Marine sergeant Ron Strang was on foot patrol in Afghanistan's Helmand Province when an improvised explosive device tore through his left thigh, shredding his muscle.
Though his skin eventually healed, Strang was left with half the quadriceps he once had.
An experimental stem cell treatment has tricked his body into regenerating itself, and now Strang can walk -- even run -- without help.
"I had no clue this even existed," he said of the pioneering procedure to implant pig tissue stripped of cells deep inside his thigh. "I was skeptical at first, but it was amazing to learn how it works."
The material, called extracellular matrix, is the natural scaffolding that underlies all tissues and organs, in people as well as animals. It is produced by cells, and for years scientists thought that its main role was to hold them in their proper position. But researchers now know that this scaffolding also signals the body to grow and repair those tissues and organs. Armed with that knowledge, the new body builders are using this material from pigs and other animals to engineer the growth of replacement tissue in humans.
“We’re trying to work with nature rather than fight nature,” said Stephen Badylak, deputy director of the University of Pittsburgh Medical Center's McGowan Institute for Regenerative Medicine. "It's definitely more effective than anything that's been tried to date."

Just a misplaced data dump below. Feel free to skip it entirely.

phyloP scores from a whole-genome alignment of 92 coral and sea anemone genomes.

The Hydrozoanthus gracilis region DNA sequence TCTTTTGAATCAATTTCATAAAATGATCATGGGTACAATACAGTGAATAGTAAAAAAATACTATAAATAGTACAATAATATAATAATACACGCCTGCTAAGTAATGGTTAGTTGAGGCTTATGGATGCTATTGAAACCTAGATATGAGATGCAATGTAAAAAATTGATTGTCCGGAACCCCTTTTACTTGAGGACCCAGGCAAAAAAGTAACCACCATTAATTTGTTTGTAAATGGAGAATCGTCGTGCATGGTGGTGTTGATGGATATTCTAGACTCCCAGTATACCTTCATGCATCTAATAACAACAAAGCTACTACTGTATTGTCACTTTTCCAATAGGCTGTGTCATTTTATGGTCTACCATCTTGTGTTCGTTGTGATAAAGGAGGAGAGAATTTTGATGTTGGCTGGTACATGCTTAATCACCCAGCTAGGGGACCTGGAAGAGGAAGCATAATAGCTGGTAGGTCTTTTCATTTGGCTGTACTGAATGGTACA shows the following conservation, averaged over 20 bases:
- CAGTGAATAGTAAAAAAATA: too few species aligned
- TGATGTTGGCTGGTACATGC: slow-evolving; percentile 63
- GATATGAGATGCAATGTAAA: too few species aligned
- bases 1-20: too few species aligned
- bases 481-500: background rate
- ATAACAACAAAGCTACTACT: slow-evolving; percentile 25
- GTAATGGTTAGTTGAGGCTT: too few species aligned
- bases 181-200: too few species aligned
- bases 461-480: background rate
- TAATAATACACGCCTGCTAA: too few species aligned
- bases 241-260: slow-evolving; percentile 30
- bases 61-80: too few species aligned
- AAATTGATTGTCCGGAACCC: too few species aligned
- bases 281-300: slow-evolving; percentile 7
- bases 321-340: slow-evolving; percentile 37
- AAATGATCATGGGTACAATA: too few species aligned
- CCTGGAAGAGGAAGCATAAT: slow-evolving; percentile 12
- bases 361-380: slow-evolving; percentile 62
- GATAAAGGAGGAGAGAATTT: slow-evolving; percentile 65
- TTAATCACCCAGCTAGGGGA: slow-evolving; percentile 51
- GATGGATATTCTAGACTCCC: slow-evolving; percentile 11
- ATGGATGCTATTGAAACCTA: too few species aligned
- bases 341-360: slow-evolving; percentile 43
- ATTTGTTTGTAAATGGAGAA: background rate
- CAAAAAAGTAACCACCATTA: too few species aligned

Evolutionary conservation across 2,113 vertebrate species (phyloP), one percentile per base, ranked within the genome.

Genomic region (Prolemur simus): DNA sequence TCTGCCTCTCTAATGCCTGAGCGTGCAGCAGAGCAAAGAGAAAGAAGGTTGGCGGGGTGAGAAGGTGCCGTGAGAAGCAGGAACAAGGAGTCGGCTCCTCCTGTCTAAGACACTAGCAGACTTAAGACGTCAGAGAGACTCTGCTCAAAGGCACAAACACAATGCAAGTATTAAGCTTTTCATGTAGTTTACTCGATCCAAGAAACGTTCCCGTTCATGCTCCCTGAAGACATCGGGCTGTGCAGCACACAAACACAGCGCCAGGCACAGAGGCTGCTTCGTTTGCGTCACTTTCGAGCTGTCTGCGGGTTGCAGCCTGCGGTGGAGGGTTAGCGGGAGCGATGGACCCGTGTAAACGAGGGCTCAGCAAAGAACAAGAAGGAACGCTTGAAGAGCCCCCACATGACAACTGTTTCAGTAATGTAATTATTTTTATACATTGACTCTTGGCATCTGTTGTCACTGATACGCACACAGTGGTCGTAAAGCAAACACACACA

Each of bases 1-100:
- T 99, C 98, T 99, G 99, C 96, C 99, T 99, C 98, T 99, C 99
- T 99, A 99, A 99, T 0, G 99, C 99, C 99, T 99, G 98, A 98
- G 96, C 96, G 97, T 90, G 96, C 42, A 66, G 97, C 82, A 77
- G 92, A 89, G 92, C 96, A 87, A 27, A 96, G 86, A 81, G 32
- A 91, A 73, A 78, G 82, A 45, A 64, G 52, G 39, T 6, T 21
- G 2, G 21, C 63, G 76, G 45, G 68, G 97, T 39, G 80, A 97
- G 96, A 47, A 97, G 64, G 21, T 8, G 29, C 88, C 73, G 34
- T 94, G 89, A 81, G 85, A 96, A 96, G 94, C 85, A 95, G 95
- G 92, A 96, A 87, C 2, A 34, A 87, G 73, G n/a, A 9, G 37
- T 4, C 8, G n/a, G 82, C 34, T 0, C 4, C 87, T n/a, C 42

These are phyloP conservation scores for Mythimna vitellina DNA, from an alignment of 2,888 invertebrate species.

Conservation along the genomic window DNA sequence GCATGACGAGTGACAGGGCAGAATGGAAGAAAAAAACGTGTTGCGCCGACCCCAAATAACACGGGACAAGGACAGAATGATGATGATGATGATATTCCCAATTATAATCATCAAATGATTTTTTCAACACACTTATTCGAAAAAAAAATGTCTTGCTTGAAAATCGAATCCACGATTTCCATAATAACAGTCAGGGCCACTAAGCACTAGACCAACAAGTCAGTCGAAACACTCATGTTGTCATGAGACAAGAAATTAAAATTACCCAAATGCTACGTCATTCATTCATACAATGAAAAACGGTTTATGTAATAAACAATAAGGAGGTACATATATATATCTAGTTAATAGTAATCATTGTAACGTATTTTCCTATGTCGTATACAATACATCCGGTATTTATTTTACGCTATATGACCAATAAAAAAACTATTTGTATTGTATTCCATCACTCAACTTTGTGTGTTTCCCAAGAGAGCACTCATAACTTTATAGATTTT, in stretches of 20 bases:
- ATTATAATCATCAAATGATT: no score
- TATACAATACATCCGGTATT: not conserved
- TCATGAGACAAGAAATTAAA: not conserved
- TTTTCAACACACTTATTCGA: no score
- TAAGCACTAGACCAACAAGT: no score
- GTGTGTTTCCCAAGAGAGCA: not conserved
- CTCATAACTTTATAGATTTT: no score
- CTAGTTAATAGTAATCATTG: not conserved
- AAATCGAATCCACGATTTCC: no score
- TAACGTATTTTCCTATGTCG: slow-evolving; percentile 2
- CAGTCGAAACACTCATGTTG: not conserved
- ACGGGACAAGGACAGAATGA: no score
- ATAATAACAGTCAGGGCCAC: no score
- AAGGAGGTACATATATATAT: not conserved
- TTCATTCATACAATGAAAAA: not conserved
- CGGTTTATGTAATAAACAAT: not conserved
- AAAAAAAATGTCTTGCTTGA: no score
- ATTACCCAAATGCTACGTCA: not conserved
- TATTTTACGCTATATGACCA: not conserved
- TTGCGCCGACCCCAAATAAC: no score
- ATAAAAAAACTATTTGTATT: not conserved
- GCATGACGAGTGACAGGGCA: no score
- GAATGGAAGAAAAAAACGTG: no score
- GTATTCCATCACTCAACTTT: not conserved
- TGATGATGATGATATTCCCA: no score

Strang's surgery is just one example of cutting-edge stem cell research aimed at making wounded vets whole again.
"We're basically pushing the envelope of regenerative and restorative medicine at a much faster rate than ever," said Col. John Scherer, director of the U.S. Army Medical Department's Clinical and Rehabilitative Medicine Research Program in Fort Detrick, Md. "We see it as a critical component of providing improved care for wounded service members."
Stem cell research and development of treatments to regrow organs and tissue, also known as regenerative medicine, has come a long way. At it's core the stem cells used often come from the patient to increase the chances the implant or therapy is not rejected by the body.
Having a source of stem cells that you can depend on is going to be a increasing trend that is evident with the increasing number of parents banking their children's cord blood and dental pulp stem cells as a form of bio-insurance.
Working with the natural repair mechanisms deep inside of us makes sense but getting to the source is not always easy or painless. in emergencies, the primary source tends to be bone marrow stem cells, requiring an invasive and painful procedure.
Learn more about banking your own stem cells: